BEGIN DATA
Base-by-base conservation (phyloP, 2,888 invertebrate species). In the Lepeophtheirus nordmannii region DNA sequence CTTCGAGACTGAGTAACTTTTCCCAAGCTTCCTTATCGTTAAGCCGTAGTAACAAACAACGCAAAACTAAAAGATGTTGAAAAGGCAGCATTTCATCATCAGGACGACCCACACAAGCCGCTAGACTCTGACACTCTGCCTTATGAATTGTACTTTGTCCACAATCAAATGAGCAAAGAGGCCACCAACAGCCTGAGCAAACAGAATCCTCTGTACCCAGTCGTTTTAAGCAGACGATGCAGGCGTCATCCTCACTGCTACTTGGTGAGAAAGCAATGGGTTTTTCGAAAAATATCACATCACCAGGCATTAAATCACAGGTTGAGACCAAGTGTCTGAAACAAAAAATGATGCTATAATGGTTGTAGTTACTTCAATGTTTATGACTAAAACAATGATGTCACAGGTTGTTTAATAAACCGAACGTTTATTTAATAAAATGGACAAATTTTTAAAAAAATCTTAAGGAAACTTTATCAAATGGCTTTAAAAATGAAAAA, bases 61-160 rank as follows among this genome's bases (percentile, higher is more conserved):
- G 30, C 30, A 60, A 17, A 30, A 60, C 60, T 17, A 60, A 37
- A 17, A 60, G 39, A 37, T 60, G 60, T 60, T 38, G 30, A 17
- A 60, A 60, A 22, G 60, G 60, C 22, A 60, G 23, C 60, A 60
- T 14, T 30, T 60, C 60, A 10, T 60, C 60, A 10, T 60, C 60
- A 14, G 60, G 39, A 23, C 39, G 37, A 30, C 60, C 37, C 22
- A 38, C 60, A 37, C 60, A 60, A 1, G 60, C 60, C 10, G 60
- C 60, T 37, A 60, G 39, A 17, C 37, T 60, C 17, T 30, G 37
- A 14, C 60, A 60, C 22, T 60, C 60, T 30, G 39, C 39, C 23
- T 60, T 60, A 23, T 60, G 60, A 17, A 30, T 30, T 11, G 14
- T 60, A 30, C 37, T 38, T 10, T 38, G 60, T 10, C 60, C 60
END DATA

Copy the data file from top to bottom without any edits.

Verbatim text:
Base-by-base conservation (phyloP, 2,888 invertebrate species). In the Lepeophtheirus nordmannii region DNA sequence CTTCGAGACTGAGTAACTTTTCCCAAGCTTCCTTATCGTTAAGCCGTAGTAACAAACAACGCAAAACTAAAAGATGTTGAAAAGGCAGCATTTCATCATCAGGACGACCCACACAAGCCGCTAGACTCTGACACTCTGCCTTATGAATTGTACTTTGTCCACAATCAAATGAGCAAAGAGGCCACCAACAGCCTGAGCAAACAGAATCCTCTGTACCCAGTCGTTTTAAGCAGACGATGCAGGCGTCATCCTCACTGCTACTTGGTGAGAAAGCAATGGGTTTTTCGAAAAATATCACATCACCAGGCATTAAATCACAGGTTGAGACCAAGTGTCTGAAACAAAAAATGATGCTATAATGGTTGTAGTTACTTCAATGTTTATGACTAAAACAATGATGTCACAGGTTGTTTAATAAACCGAACGTTTATTTAATAAAATGGACAAATTTTTAAAAAAATCTTAAGGAAACTTTATCAAATGGCTTTAAAAATGAAAAA, bases 61-160 rank as follows among this genome's bases (percentile, higher is more conserved):
- G 30, C 30, A 60, A 17, A 30, A 60, C 60, T 17, A 60, A 37
- A 17, A 60, G 39, A 37, T 60, G 60, T 60, T 38, G 30, A 17
- A 60, A 60, A 22, G 60, G 60, C 22, A 60, G 23, C 60, A 60
- T 14, T 30, T 60, C 60, A 10, T 60, C 60, A 10, T 60, C 60
- A 14, G 60, G 39, A 23, C 39, G 37, A 30, C 60, C 37, C 22
- A 38, C 60, A 37, C 60, A 60, A 1, G 60, C 60, C 10, G 60
- C 60, T 37, A 60, G 39, A 17, C 37, T 60, C 17, T 30, G 37
- A 14, C 60, A 60, C 22, T 60, C 60, T 30, G 39, C 39, C 23
- T 60, T 60, A 23, T 60, G 60, A 17, A 30, T 30, T 11, G 14
- T 60, A 30, C 37, T 38, T 10, T 38, G 60, T 10, C 60, C 60